Riding the gondola at Kicking Horse Resort in
Golden, BC (Canada)
Many of my friends love skiing. Some are so obsessed that they talk of nothing but snow reports as soon as the temperature drops below 50 degrees. Several of them volunteer with the alpine ski program at Outdoors for All - an organization which offers outdoor adventures to people with disabilities. It is through my own participation in this ski program that I re-discovered active outdoor life post-wheelchair, leading me to the discovery of other outdoor adaptive adventures and a re-definition of my self-identity. It is also through this organization that I have met good friends and that I have been able to participate in the ski culture and its discussions prevalent in the Pacific Northwest.
|Mountain top wedding at|
Kicking Horse Resort
One of these ski-loving friends recently married another ski-loving person, and they aptly exchanged their wedding vows on the top of a 7700 foot mountain at Canada's Kicking Horse Mountain Resort.
|Chalets and lodges at |
Kicking Horse Resort
The mountain-top ceremony was followed by a reception in a chalet at the 3900 foot base.
|The way from the gondola|
to the wedding terrace
In order to reach the ceremony, guests rode up on the resort's gondola and crossed a swath of snow to reach the restaurant terrace.
In order to reach the reception, the majority of guests donned skis and followed the newly-married couple down the mountain to the reception in the chalet at the base. About 50 people skied together for nearly 4000 feet down the catwalk and headwalls of the green runs.
I am overwhelmed by the amount of detailed planning that must have gone into this weekend, as well as by the number of people who showed up and and joined the ski procession down the mountain from the ceremony to the reception. Although the "how" was vague to uncertain until the last minute, with help and creativity, I was able to participate in this amazing weekend.
|Waiting for the gondola|
on the Dynamique,
on top of the dolly
A major part of my participation was the equipment. I rented a Dynamique sit ski from Outdoors for All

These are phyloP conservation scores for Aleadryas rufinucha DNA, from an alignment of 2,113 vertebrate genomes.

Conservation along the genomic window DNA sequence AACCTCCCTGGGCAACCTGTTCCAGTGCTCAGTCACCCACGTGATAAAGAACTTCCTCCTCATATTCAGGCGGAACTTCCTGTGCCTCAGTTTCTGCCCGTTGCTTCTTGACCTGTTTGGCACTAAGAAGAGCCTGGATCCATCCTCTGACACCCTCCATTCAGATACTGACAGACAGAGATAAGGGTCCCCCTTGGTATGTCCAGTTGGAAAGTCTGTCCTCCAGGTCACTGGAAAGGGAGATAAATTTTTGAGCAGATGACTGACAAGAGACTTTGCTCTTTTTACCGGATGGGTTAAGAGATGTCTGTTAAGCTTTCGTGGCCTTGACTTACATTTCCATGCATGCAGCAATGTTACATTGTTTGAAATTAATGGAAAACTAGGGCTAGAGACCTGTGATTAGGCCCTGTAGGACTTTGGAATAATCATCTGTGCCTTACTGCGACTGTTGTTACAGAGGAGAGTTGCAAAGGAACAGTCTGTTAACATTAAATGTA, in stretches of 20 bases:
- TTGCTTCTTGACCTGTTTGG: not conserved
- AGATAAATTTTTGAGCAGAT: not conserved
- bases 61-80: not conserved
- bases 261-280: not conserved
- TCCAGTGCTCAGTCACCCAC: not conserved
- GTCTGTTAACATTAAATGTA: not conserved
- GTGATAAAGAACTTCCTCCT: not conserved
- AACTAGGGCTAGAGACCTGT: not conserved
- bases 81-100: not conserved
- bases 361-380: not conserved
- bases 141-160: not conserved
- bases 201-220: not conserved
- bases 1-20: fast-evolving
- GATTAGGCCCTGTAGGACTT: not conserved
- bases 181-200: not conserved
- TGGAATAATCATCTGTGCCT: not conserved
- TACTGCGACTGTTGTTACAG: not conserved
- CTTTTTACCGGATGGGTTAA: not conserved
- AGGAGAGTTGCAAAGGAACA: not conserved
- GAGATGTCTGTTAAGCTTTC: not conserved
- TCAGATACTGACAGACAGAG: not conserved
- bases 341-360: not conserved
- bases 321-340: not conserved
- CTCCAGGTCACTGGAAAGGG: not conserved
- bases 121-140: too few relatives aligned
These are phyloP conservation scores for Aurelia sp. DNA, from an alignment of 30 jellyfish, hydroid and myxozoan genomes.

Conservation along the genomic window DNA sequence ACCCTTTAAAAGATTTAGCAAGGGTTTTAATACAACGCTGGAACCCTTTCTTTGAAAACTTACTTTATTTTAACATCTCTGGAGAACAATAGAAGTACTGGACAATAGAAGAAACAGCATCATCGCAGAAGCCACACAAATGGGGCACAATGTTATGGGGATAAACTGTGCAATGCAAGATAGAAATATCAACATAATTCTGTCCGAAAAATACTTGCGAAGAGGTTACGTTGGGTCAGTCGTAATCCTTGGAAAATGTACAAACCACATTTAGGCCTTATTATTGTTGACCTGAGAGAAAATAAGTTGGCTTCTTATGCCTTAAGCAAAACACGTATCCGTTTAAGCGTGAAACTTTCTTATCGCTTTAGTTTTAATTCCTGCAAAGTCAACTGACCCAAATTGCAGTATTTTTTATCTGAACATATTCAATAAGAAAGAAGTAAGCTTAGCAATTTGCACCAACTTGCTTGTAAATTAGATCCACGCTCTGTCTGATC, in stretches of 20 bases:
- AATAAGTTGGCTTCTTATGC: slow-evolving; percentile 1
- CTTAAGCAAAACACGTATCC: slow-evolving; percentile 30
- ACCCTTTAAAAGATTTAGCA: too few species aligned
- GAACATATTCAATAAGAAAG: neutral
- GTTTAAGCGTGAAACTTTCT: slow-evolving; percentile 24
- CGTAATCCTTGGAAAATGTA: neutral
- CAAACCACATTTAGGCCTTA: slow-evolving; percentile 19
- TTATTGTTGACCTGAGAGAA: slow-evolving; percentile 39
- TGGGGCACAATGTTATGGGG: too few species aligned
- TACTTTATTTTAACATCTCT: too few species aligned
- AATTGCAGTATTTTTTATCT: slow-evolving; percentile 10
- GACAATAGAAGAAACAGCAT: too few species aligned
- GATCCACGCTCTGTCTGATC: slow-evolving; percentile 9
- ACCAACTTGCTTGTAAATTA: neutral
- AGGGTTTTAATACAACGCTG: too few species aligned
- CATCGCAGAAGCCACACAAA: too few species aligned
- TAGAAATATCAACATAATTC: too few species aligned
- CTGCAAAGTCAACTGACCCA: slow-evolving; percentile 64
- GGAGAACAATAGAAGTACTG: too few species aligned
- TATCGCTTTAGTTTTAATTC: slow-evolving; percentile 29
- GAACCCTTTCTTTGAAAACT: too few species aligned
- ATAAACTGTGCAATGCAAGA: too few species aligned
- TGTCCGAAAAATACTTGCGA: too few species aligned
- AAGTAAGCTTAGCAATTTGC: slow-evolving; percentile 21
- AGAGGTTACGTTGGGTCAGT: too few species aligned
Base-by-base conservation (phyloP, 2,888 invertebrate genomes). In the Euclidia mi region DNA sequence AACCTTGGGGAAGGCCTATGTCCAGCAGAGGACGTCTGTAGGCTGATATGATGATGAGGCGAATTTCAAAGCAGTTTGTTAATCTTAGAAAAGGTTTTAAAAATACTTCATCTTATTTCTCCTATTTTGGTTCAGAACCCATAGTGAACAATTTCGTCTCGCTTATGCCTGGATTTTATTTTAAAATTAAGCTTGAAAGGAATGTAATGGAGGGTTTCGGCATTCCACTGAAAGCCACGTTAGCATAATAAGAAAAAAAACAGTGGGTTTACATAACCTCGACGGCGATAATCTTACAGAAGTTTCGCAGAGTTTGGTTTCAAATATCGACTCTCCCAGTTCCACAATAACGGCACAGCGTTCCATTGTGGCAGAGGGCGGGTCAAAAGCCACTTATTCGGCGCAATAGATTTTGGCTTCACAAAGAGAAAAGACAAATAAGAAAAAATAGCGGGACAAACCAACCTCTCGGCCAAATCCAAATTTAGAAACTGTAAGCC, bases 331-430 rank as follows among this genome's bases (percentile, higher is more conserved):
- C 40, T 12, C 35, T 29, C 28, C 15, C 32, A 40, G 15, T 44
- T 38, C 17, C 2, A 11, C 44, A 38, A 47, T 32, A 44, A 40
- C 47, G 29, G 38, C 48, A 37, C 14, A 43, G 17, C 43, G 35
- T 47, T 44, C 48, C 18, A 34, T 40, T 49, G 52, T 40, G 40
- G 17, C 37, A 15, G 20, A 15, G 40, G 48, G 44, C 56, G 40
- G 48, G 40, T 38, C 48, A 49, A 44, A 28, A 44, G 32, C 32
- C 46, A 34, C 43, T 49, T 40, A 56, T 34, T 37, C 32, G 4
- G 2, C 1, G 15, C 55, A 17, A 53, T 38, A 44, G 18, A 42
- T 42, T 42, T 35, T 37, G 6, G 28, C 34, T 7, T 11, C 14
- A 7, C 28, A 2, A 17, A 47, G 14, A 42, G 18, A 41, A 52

in Seattle, and they included a dolly to transport it. I transferred from my wheelchair to the sit ski at the lodge's main patio behind the locker room, from where Ted pushed me to the gondola. At the gondola, the liftees helped me ski onto the dolly. They then stopped the gondola temporarily, which allowed my friends to push and pull the dolly (with the ski and me on it) into a gondola car. At the top, the gondola was temporarily stopped again, and I was helped out of the gondola to the edge of the concrete (un)loading pad, from which I slid off of the dolly onto the snow. Ted pushed me across the snowfield to the terrace, while the liftees sent the dolly back down to the base (a procedure they were obviously used to).
|Ted and I skiing down|
I watched the ceremony from my ski, and afterward I joined the group for the ski down the mountain to the reception. I went last, after the skiers and snowboarders, because I ski across the whole face, and because I anticipated falls (I hadn't really skied for years, due to the pandemic).
|Looking over the valley |
from the top
before the ski down
As with many situations, it takes a village. The bride and groom checked with me about the wheelchair in several situations. The staff at Kicking Horse -- especially the sales coordinator (Rachel) and the liftees -- were eager to help and to offer suggestions. The wedding guests --both old friends and new -- held the sit ski, helped slide the ski onto the dolly, helped maneuver the dolly on and off of the gondola, blocked for me while skiing down, and helped to pick me up when I fell over (yes, I did that a few times). A big thank you to all of them for their help.
|Posing with the bride|
after the ceremony
Between the people and the equipment, I was able to participate in an amazing weekend and to feel like a part of the weekend, the festivities, the wedding, and the group.
|Watching the ceremony ...|
from outside the terrace!
I can't overstate my gratitude for this feeling of participation and belonging. It is, I know, not to be assumed or taken for granted, and I was fortunate to experience this confluence of people and opportunity.
I would, however, be remiss, to omit the fact that even in the height of inclusion, I felt like I was on the fringe. We couldn't stay with the rest of the guests, because the on-mountain lodge was not accessible (no Act for Americans with Disabilities in Canada!), and because stairs prevented me from accessing the food and the restroom at the reception. This is, in no way, to detract from the kindness and concern of the people involved. It's just a fact of life for people with disabilities that is probably only noticed/felt by us.
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